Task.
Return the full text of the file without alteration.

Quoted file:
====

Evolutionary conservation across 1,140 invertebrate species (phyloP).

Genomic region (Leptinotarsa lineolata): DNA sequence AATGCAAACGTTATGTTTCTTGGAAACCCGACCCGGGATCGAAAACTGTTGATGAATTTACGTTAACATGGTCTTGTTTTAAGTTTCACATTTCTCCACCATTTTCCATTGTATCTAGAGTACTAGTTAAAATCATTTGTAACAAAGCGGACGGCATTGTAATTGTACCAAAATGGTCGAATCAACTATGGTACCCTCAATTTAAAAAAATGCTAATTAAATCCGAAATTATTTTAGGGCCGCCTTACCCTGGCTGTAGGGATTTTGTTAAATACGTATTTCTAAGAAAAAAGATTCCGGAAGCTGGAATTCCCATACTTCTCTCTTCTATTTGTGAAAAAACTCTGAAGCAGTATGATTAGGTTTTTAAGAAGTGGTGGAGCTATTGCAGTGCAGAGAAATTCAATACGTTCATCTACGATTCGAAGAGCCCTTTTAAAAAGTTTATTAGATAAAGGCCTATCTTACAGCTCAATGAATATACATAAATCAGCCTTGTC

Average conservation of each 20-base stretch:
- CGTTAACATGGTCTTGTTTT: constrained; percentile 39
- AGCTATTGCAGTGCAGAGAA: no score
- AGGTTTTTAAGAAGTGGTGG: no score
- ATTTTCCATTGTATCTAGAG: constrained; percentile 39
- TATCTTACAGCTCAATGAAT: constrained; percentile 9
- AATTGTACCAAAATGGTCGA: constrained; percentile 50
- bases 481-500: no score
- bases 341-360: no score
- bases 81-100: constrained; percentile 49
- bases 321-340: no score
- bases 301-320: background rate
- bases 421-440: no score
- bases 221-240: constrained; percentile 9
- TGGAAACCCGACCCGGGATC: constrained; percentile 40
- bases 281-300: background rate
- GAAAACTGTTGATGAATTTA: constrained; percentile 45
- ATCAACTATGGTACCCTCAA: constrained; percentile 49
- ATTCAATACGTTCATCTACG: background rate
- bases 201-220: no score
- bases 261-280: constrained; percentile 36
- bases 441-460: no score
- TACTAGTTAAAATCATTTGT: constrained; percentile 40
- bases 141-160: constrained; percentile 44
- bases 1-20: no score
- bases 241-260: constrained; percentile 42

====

Evolutionary conservation across 1,140 invertebrate species (phyloP).

Genomic region (Leptinotarsa lineolata): DNA sequence AATGCAAACGTTATGTTTCTTGGAAACCCGACCCGGGATCGAAAACTGTTGATGAATTTACGTTAACATGGTCTTGTTTTAAGTTTCACATTTCTCCACCATTTTCCATTGTATCTAGAGTACTAGTTAAAATCATTTGTAACAAAGCGGACGGCATTGTAATTGTACCAAAATGGTCGAATCAACTATGGTACCCTCAATTTAAAAAAATGCTAATTAAATCCGAAATTATTTTAGGGCCGCCTTACCCTGGCTGTAGGGATTTTGTTAAATACGTATTTCTAAGAAAAAAGATTCCGGAAGCTGGAATTCCCATACTTCTCTCTTCTATTTGTGAAAAAACTCTGAAGCAGTATGATTAGGTTTTTAAGAAGTGGTGGAGCTATTGCAGTGCAGAGAAATTCAATACGTTCATCTACGATTCGAAGAGCCCTTTTAAAAAGTTTATTAGATAAAGGCCTATCTTACAGCTCAATGAATATACATAAATCAGCCTTGTC

Average conservation of each 20-base stretch:
- CGTTAACATGGTCTTGTTTT: constrained; percentile 39
- AGCTATTGCAGTGCAGAGAA: no score
- AGGTTTTTAAGAAGTGGTGG: no score
- ATTTTCCATTGTATCTAGAG: constrained; percentile 39
- TATCTTACAGCTCAATGAAT: constrained; percentile 9
- AATTGTACCAAAATGGTCGA: constrained; percentile 50
- bases 481-500: no score
- bases 341-360: no score
- bases 81-100: constrained; percentile 49
- bases 321-340: no score
- bases 301-320: background rate
- bases 421-440: no score
- bases 221-240: constrained; percentile 9
- TGGAAACCCGACCCGGGATC: constrained; percentile 40
- bases 281-300: background rate
- GAAAACTGTTGATGAATTTA: constrained; percentile 45
- ATCAACTATGGTACCCTCAA: constrained; percentile 49
- ATTCAATACGTTCATCTACG: background rate
- bases 201-220: no score
- bases 261-280: constrained; percentile 36
- bases 441-460: no score
- TACTAGTTAAAATCATTTGT: constrained; percentile 40
- bases 141-160: constrained; percentile 44
- bases 1-20: no score
- bases 241-260: constrained; percentile 42